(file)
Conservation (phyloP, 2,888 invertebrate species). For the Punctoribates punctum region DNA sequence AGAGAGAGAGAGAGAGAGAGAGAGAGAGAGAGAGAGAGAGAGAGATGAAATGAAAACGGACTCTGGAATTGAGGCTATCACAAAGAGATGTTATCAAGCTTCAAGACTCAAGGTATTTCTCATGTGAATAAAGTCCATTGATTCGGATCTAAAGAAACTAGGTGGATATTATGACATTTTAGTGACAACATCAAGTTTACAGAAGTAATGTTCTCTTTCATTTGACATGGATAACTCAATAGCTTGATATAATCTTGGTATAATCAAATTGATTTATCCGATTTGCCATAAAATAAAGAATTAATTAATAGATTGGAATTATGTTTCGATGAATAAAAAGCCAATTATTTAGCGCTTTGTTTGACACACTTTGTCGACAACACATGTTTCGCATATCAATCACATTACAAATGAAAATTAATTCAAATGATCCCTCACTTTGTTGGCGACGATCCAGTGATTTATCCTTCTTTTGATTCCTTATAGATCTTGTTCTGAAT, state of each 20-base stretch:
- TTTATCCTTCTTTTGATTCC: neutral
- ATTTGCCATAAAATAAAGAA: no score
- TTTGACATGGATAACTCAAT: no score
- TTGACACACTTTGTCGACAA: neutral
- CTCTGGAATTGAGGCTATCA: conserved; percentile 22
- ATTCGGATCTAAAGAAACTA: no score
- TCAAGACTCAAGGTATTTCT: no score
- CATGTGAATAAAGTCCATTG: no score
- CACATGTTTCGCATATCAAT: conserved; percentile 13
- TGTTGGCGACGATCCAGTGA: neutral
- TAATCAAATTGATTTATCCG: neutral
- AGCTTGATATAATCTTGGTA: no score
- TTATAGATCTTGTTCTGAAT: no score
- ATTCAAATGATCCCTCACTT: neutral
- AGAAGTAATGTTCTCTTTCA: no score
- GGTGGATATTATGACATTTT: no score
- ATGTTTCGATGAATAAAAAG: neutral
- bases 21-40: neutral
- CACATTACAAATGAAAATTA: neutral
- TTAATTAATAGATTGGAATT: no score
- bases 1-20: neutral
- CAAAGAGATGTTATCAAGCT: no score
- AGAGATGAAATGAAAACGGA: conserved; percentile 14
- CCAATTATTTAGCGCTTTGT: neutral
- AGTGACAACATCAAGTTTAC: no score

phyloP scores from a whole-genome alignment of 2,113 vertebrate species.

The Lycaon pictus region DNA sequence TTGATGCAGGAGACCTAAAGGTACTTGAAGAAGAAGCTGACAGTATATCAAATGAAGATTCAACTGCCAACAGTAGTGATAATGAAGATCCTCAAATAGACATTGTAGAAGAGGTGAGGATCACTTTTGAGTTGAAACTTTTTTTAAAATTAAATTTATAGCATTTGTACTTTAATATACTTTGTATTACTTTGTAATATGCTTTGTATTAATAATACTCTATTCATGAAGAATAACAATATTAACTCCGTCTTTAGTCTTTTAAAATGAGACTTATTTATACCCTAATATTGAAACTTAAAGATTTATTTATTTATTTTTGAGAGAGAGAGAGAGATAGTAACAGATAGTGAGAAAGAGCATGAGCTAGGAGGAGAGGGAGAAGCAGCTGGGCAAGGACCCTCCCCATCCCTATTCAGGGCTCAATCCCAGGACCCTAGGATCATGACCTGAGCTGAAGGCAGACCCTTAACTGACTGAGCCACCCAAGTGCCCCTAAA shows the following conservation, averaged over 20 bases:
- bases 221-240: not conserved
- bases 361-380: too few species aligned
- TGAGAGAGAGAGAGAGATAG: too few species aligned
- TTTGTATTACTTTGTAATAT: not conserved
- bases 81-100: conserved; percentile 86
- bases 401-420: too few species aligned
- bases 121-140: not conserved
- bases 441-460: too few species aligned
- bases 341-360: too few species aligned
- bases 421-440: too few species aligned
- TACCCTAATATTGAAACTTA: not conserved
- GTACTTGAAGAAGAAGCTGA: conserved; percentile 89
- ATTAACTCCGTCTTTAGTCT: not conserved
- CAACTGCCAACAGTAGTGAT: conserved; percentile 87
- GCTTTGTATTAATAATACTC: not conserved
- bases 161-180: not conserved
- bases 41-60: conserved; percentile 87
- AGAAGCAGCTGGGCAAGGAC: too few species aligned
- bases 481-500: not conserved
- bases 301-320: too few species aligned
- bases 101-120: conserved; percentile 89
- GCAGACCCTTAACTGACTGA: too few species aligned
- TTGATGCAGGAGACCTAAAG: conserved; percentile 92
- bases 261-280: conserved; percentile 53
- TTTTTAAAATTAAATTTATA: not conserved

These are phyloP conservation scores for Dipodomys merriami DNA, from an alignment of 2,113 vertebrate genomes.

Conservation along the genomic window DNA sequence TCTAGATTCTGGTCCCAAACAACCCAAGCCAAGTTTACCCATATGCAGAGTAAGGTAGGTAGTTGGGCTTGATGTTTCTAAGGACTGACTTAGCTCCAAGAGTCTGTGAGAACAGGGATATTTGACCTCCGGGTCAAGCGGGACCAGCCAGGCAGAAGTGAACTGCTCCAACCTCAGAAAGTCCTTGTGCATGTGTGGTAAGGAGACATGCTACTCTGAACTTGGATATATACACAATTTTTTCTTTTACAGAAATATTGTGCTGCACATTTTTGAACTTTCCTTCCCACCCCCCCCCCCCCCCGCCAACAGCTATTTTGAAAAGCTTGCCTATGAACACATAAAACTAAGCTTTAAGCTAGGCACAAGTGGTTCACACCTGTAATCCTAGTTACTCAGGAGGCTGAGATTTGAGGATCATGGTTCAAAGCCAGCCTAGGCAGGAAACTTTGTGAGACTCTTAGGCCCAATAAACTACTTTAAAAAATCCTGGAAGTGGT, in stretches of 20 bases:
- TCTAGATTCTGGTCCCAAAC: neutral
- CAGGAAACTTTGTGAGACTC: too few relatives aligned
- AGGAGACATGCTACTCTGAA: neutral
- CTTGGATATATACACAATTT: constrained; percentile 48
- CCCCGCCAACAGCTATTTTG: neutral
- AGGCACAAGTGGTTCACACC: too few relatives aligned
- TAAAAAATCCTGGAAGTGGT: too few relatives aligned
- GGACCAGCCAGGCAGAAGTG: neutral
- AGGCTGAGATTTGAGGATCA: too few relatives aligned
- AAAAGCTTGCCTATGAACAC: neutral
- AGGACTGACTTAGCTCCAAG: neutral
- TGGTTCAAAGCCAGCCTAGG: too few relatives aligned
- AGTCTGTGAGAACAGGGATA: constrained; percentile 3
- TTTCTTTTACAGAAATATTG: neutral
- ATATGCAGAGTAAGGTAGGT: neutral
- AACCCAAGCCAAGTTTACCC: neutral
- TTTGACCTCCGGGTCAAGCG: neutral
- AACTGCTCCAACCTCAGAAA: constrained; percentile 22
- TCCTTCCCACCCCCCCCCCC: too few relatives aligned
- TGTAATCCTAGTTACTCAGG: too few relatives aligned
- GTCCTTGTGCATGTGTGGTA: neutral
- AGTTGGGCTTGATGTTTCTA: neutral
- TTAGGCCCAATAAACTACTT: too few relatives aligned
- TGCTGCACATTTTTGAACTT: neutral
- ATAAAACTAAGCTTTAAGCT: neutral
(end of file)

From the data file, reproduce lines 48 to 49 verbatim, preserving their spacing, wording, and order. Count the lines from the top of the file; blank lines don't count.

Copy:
- bases 301-320: too few species aligned
- bases 101-120: conserved; percentile 89